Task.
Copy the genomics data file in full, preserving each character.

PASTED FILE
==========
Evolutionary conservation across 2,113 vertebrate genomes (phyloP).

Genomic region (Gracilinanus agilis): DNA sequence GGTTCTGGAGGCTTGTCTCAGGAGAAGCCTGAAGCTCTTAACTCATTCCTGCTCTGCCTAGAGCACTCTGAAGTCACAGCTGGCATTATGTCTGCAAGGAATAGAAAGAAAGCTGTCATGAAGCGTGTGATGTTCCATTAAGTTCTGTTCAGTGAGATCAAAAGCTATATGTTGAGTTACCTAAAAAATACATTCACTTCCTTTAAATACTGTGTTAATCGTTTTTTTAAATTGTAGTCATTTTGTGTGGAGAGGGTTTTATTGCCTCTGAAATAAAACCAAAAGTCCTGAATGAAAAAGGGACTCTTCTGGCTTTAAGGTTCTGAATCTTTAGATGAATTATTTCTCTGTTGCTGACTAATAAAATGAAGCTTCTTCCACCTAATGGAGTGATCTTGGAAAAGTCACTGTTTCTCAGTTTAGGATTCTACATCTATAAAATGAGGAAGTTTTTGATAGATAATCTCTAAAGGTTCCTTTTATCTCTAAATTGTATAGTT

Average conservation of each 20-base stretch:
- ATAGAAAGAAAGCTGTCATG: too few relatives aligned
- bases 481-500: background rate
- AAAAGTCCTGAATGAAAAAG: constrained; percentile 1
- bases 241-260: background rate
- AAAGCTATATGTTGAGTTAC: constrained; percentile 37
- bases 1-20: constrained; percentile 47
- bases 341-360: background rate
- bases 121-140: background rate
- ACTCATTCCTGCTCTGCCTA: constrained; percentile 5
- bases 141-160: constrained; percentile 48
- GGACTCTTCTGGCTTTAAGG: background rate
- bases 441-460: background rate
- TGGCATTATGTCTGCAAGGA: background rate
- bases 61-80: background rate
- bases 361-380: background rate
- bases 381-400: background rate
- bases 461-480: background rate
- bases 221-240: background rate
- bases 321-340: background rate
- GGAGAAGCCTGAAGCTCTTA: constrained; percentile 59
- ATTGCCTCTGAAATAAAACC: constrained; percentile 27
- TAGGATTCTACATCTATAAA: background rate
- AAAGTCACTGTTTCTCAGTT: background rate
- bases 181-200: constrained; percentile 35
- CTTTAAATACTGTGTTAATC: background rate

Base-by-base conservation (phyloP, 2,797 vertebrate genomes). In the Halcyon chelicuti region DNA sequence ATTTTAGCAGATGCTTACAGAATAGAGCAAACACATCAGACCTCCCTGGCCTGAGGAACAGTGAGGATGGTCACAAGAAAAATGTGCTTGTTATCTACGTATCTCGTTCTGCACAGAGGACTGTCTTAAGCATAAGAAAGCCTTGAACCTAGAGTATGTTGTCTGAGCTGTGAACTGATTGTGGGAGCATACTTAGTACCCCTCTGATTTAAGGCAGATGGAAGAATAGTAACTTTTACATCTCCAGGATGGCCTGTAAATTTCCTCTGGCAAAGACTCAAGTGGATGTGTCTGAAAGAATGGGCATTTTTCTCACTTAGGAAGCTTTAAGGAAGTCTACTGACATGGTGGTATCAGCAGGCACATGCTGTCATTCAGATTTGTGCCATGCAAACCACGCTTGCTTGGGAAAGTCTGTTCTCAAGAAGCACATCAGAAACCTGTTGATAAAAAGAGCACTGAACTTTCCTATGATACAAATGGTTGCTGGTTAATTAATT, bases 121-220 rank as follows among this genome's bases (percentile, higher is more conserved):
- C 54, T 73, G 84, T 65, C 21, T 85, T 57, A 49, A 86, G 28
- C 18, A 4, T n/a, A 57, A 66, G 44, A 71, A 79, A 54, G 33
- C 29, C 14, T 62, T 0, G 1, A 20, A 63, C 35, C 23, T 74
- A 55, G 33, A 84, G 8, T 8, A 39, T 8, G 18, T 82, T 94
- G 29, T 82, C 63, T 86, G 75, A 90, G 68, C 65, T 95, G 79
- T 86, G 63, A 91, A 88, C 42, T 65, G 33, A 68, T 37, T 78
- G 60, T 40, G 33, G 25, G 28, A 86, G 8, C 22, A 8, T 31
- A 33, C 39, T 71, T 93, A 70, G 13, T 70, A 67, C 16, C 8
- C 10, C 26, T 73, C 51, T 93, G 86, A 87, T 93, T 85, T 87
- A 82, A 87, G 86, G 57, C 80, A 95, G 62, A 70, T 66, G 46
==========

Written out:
Evolutionary conservation across 2,113 vertebrate genomes (phyloP).

Genomic region (Gracilinanus agilis): DNA sequence GGTTCTGGAGGCTTGTCTCAGGAGAAGCCTGAAGCTCTTAACTCATTCCTGCTCTGCCTAGAGCACTCTGAAGTCACAGCTGGCATTATGTCTGCAAGGAATAGAAAGAAAGCTGTCATGAAGCGTGTGATGTTCCATTAAGTTCTGTTCAGTGAGATCAAAAGCTATATGTTGAGTTACCTAAAAAATACATTCACTTCCTTTAAATACTGTGTTAATCGTTTTTTTAAATTGTAGTCATTTTGTGTGGAGAGGGTTTTATTGCCTCTGAAATAAAACCAAAAGTCCTGAATGAAAAAGGGACTCTTCTGGCTTTAAGGTTCTGAATCTTTAGATGAATTATTTCTCTGTTGCTGACTAATAAAATGAAGCTTCTTCCACCTAATGGAGTGATCTTGGAAAAGTCACTGTTTCTCAGTTTAGGATTCTACATCTATAAAATGAGGAAGTTTTTGATAGATAATCTCTAAAGGTTCCTTTTATCTCTAAATTGTATAGTT

Average conservation of each 20-base stretch:
- ATAGAAAGAAAGCTGTCATG: too few relatives aligned
- bases 481-500: background rate
- AAAAGTCCTGAATGAAAAAG: constrained; percentile 1
- bases 241-260: background rate
- AAAGCTATATGTTGAGTTAC: constrained; percentile 37
- bases 1-20: constrained; percentile 47
- bases 341-360: background rate
- bases 121-140: background rate
- ACTCATTCCTGCTCTGCCTA: constrained; percentile 5
- bases 141-160: constrained; percentile 48
- GGACTCTTCTGGCTTTAAGG: background rate
- bases 441-460: background rate
- TGGCATTATGTCTGCAAGGA: background rate
- bases 61-80: background rate
- bases 361-380: background rate
- bases 381-400: background rate
- bases 461-480: background rate
- bases 221-240: background rate
- bases 321-340: background rate
- GGAGAAGCCTGAAGCTCTTA: constrained; percentile 59
- ATTGCCTCTGAAATAAAACC: constrained; percentile 27
- TAGGATTCTACATCTATAAA: background rate
- AAAGTCACTGTTTCTCAGTT: background rate
- bases 181-200: constrained; percentile 35
- CTTTAAATACTGTGTTAATC: background rate

Base-by-base conservation (phyloP, 2,797 vertebrate genomes). In the Halcyon chelicuti region DNA sequence ATTTTAGCAGATGCTTACAGAATAGAGCAAACACATCAGACCTCCCTGGCCTGAGGAACAGTGAGGATGGTCACAAGAAAAATGTGCTTGTTATCTACGTATCTCGTTCTGCACAGAGGACTGTCTTAAGCATAAGAAAGCCTTGAACCTAGAGTATGTTGTCTGAGCTGTGAACTGATTGTGGGAGCATACTTAGTACCCCTCTGATTTAAGGCAGATGGAAGAATAGTAACTTTTACATCTCCAGGATGGCCTGTAAATTTCCTCTGGCAAAGACTCAAGTGGATGTGTCTGAAAGAATGGGCATTTTTCTCACTTAGGAAGCTTTAAGGAAGTCTACTGACATGGTGGTATCAGCAGGCACATGCTGTCATTCAGATTTGTGCCATGCAAACCACGCTTGCTTGGGAAAGTCTGTTCTCAAGAAGCACATCAGAAACCTGTTGATAAAAAGAGCACTGAACTTTCCTATGATACAAATGGTTGCTGGTTAATTAATT, bases 121-220 rank as follows among this genome's bases (percentile, higher is more conserved):
- C 54, T 73, G 84, T 65, C 21, T 85, T 57, A 49, A 86, G 28
- C 18, A 4, T n/a, A 57, A 66, G 44, A 71, A 79, A 54, G 33
- C 29, C 14, T 62, T 0, G 1, A 20, A 63, C 35, C 23, T 74
- A 55, G 33, A 84, G 8, T 8, A 39, T 8, G 18, T 82, T 94
- G 29, T 82, C 63, T 86, G 75, A 90, G 68, C 65, T 95, G 79
- T 86, G 63, A 91, A 88, C 42, T 65, G 33, A 68, T 37, T 78
- G 60, T 40, G 33, G 25, G 28, A 86, G 8, C 22, A 8, T 31
- A 33, C 39, T 71, T 93, A 70, G 13, T 70, A 67, C 16, C 8
- C 10, C 26, T 73, C 51, T 93, G 86, A 87, T 93, T 85, T 87
- A 82, A 87, G 86, G 57, C 80, A 95, G 62, A 70, T 66, G 46